Maintaining an office in your home has tax advantages. When a portion of your home is used regularly and exclusively as your principal place of business or as a place to meet clients or customers, an equivalent portion of your home’s mortgage principal, maintenance costs, insurance, and depreciation are deductible. For example, if you live in a 3,000 square foot house and you use your 300 square foot den regularly and exclusively for business purposes, 10 percent of your home costs are deductible as business expenses. Exclusivity is important. The office space must not be used as a play room for your children, a spare bedroom, or for any other non-business use.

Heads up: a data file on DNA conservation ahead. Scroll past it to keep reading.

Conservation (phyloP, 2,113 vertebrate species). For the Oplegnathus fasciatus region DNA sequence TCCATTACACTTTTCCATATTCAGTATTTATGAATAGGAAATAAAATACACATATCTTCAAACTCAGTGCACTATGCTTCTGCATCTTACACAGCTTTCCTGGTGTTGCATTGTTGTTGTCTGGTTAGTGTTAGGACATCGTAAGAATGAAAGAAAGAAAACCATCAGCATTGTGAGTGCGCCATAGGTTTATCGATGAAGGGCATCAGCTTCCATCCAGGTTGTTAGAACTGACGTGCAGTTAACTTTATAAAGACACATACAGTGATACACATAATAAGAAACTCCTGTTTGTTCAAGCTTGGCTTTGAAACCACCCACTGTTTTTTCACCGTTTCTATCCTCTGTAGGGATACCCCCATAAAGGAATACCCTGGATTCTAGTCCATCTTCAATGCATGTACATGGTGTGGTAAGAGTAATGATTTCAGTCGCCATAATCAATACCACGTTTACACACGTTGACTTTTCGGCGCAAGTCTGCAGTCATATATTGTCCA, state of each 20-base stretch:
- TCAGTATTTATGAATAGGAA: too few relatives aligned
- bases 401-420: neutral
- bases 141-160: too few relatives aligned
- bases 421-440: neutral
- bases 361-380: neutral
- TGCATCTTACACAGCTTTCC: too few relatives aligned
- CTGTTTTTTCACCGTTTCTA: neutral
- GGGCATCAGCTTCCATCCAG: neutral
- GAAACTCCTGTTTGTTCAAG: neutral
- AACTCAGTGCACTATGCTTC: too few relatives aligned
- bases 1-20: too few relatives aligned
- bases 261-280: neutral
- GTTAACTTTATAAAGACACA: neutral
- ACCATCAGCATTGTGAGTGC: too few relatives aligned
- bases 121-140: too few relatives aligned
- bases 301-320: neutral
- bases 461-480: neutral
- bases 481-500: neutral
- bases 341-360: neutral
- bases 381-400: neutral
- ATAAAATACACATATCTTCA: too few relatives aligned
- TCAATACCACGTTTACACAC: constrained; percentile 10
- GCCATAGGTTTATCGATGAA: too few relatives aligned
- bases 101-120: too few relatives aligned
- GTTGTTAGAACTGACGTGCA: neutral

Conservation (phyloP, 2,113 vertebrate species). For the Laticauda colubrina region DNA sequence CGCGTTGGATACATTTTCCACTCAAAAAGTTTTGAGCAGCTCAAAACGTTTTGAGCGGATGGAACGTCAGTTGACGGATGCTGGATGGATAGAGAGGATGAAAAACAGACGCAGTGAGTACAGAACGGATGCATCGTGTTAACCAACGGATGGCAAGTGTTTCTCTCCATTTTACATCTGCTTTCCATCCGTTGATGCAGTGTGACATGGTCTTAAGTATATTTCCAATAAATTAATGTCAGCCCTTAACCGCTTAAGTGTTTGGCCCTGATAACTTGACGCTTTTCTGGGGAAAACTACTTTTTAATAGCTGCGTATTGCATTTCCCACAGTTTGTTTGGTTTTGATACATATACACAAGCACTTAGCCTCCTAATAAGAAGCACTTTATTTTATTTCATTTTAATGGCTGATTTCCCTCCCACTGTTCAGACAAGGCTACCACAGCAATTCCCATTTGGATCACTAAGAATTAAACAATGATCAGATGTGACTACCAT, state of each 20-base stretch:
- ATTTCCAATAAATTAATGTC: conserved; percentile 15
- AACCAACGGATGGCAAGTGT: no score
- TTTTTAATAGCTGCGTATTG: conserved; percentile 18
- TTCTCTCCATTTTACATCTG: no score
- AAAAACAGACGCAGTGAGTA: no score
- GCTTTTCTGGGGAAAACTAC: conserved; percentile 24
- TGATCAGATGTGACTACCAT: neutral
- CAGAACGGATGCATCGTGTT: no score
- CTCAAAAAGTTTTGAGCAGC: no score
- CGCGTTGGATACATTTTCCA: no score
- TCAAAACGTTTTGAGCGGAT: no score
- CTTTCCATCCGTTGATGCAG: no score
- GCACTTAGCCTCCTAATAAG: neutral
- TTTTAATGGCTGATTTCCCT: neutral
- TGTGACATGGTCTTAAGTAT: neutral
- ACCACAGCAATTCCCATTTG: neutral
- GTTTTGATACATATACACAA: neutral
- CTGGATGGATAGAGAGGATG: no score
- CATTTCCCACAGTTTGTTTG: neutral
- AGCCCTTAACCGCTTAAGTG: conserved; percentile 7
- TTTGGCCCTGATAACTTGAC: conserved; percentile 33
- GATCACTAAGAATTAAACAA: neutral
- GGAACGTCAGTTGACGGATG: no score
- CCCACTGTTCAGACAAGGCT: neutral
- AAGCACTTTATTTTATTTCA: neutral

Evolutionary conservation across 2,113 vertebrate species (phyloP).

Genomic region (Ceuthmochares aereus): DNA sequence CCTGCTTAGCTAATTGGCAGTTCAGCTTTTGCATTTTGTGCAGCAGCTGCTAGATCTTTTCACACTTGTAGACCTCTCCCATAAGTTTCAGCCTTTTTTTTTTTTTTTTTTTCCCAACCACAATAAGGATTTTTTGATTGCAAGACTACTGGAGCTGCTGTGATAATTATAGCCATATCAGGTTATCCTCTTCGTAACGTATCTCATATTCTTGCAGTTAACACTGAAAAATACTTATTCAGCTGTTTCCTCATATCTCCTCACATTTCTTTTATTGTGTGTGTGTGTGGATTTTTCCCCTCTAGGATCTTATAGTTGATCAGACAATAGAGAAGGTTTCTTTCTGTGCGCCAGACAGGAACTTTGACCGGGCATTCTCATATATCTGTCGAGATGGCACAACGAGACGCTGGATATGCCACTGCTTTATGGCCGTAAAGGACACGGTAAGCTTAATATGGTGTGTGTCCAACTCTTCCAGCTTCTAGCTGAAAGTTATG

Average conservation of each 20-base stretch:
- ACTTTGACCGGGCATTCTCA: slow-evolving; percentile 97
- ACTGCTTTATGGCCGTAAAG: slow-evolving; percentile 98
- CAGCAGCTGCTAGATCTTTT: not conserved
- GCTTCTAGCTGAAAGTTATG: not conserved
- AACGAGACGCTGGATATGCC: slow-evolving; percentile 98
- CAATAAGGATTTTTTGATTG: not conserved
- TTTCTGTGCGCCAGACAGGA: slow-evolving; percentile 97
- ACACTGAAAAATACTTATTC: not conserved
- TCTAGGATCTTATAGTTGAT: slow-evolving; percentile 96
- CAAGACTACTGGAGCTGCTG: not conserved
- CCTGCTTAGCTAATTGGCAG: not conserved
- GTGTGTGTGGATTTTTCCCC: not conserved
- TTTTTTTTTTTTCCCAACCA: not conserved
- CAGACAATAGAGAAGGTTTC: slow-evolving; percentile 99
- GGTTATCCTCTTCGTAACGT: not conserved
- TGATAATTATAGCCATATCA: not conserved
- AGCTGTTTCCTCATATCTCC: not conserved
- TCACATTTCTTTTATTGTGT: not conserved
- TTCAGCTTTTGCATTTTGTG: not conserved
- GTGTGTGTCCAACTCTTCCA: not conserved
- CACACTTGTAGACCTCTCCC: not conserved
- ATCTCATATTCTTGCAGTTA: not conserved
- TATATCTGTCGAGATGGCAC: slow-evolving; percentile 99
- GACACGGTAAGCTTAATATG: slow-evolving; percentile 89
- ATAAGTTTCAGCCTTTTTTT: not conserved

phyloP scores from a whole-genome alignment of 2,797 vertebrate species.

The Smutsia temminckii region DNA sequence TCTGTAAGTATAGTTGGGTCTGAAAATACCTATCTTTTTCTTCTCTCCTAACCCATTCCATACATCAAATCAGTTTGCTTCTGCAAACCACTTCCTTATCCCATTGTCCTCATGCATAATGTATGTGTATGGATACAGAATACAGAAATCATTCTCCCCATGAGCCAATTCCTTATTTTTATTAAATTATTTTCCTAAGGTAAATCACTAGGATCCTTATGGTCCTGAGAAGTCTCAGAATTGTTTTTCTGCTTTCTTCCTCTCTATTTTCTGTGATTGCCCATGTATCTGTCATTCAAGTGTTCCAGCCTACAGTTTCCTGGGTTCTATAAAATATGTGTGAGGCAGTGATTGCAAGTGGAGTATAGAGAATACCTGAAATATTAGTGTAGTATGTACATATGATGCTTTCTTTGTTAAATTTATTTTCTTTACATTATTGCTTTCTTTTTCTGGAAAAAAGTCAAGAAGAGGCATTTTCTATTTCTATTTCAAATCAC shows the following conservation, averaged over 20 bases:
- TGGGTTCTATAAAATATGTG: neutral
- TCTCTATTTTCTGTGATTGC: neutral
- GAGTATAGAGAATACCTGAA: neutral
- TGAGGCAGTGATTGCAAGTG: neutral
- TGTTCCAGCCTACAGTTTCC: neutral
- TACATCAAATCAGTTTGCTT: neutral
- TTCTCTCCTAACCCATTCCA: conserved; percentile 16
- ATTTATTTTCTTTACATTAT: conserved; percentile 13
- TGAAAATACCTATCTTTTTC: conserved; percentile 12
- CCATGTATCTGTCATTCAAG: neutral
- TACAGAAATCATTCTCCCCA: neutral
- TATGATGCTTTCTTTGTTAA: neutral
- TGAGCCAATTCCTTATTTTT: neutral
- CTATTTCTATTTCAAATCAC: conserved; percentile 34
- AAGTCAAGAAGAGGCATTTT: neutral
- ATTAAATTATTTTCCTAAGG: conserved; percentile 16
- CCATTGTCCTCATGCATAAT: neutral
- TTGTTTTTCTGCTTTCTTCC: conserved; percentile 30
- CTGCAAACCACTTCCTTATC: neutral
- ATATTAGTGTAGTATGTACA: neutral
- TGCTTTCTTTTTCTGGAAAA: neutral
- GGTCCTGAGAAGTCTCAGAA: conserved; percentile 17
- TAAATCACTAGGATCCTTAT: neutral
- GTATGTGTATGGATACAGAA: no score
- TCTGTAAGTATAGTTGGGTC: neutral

The IRS provides a special form for taxpayers claiming this deduction. One should note that anecdotal evidence shows that these forms are audited more often than other forms. Therefore, taxpayers who wish to claim this deduction should carefully document the exclusive business use of the property. The IRS will consider various factors including whether the home office is essential to the business, whether you spend a substantial amount of time there, and whether another location is available to do the work. If you are an employee, you must also show that maintaining the home office is for the employer’s benefit, not for your personal convenience.